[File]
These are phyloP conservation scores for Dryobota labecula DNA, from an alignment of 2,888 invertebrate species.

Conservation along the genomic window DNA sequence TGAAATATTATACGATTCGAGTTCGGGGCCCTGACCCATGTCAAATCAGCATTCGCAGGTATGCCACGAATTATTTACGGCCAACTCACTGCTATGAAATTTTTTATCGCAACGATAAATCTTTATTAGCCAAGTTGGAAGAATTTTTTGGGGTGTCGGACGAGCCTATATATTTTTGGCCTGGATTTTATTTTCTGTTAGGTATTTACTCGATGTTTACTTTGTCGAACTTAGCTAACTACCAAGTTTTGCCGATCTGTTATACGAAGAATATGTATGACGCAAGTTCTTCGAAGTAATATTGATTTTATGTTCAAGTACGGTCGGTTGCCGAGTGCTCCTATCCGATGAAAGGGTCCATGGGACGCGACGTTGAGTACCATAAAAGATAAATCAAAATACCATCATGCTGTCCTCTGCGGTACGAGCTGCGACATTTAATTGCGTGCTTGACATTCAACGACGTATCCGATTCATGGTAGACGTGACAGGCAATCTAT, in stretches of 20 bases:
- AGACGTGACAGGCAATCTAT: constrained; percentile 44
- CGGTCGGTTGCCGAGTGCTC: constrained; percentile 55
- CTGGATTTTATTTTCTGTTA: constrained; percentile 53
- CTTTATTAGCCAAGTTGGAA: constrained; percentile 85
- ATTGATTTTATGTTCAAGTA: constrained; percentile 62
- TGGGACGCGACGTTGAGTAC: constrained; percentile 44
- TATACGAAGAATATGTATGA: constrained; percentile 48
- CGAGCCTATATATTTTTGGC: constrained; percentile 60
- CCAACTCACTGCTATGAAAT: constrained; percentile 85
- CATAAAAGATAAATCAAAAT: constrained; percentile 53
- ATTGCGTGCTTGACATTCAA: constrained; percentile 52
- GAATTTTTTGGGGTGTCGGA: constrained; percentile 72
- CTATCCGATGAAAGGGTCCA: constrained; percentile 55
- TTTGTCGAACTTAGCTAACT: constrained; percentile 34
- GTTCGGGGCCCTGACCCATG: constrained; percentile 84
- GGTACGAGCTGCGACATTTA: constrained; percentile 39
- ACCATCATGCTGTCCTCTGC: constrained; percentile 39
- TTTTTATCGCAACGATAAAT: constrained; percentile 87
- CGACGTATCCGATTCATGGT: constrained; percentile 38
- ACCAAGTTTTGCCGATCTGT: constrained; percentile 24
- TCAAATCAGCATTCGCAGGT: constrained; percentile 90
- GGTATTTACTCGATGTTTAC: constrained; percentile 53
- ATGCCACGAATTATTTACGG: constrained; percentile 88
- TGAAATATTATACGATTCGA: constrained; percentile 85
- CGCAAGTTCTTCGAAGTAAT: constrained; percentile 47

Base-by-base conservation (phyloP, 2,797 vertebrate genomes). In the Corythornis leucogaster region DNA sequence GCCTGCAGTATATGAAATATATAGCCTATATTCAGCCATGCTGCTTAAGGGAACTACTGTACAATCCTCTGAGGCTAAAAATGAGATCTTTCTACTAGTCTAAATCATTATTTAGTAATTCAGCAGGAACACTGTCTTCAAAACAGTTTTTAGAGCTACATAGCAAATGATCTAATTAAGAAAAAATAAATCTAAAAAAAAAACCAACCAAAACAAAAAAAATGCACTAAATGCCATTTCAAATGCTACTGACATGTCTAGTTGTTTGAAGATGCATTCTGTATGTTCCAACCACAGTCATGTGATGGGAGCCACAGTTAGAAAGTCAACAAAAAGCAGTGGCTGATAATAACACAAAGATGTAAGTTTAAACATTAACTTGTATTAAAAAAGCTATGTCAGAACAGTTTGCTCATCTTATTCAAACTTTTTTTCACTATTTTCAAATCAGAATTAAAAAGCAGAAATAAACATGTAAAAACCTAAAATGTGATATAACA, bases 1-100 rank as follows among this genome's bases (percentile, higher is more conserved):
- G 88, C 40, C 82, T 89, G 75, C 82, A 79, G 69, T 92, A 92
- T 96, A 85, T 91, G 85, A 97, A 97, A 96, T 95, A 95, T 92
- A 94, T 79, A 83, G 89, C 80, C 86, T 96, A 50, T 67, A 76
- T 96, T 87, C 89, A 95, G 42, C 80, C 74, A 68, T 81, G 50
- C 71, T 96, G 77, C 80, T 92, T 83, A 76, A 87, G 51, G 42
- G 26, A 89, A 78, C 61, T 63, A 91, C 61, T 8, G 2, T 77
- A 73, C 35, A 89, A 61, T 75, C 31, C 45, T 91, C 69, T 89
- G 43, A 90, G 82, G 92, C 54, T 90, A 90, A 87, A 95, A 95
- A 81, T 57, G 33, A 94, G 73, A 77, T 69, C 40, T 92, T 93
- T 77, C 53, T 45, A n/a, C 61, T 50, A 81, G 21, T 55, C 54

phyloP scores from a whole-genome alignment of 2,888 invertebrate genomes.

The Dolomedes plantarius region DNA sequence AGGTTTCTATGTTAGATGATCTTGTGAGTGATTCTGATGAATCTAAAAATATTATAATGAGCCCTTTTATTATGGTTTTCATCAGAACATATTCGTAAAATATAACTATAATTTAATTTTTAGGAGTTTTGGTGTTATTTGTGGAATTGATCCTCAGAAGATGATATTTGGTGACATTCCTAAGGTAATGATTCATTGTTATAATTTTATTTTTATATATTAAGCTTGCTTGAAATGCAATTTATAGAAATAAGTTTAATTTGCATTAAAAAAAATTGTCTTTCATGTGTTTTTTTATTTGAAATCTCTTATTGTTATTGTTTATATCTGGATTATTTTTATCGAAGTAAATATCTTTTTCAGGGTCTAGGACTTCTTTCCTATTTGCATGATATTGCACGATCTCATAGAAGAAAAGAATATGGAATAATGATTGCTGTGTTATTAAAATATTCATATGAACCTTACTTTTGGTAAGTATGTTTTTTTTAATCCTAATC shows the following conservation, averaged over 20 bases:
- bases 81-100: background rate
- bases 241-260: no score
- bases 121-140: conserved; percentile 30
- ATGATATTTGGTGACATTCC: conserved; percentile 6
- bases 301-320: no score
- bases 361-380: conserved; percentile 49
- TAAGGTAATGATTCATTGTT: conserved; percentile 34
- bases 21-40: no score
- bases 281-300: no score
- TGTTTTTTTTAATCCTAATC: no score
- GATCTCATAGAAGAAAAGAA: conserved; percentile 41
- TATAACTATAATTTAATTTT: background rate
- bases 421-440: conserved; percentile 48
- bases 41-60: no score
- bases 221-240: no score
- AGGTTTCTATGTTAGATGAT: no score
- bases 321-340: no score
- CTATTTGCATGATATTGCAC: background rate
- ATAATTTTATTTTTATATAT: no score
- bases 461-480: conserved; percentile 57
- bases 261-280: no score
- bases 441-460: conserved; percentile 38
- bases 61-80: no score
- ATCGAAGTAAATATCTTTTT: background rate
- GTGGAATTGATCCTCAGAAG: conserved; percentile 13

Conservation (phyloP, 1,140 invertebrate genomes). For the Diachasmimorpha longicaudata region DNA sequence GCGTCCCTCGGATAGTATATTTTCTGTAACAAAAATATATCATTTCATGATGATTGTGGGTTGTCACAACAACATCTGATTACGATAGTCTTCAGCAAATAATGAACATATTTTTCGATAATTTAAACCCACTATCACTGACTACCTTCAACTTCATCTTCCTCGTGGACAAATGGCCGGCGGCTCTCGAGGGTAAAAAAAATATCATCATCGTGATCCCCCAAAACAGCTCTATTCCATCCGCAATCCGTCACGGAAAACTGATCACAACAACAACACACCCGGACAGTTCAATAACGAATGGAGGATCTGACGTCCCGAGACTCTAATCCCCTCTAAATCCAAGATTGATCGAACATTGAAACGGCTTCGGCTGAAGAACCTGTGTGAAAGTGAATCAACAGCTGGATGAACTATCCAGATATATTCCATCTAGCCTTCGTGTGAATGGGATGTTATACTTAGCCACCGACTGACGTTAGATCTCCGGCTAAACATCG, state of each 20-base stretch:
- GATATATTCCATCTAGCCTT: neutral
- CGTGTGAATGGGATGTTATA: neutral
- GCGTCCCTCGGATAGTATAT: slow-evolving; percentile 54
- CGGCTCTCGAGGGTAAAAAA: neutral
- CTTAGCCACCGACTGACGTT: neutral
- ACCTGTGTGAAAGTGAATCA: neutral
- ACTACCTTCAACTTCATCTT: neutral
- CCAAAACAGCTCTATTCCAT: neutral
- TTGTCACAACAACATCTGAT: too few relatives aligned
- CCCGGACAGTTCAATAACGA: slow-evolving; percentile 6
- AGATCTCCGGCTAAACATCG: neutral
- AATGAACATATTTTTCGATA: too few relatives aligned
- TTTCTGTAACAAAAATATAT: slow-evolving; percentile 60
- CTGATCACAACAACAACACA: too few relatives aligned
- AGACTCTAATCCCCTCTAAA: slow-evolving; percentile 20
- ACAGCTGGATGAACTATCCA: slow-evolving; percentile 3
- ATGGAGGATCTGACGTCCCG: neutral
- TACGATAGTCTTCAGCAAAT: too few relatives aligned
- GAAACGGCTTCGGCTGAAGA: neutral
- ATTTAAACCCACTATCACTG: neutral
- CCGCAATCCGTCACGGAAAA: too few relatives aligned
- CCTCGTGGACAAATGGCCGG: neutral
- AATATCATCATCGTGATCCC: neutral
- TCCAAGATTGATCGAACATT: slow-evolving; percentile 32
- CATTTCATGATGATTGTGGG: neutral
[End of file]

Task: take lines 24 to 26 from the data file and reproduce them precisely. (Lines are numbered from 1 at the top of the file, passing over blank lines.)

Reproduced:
- GGTATTTACTCGATGTTTAC: constrained; percentile 53
- ATGCCACGAATTATTTACGG: constrained; percentile 88
- TGAAATATTATACGATTCGA: constrained; percentile 85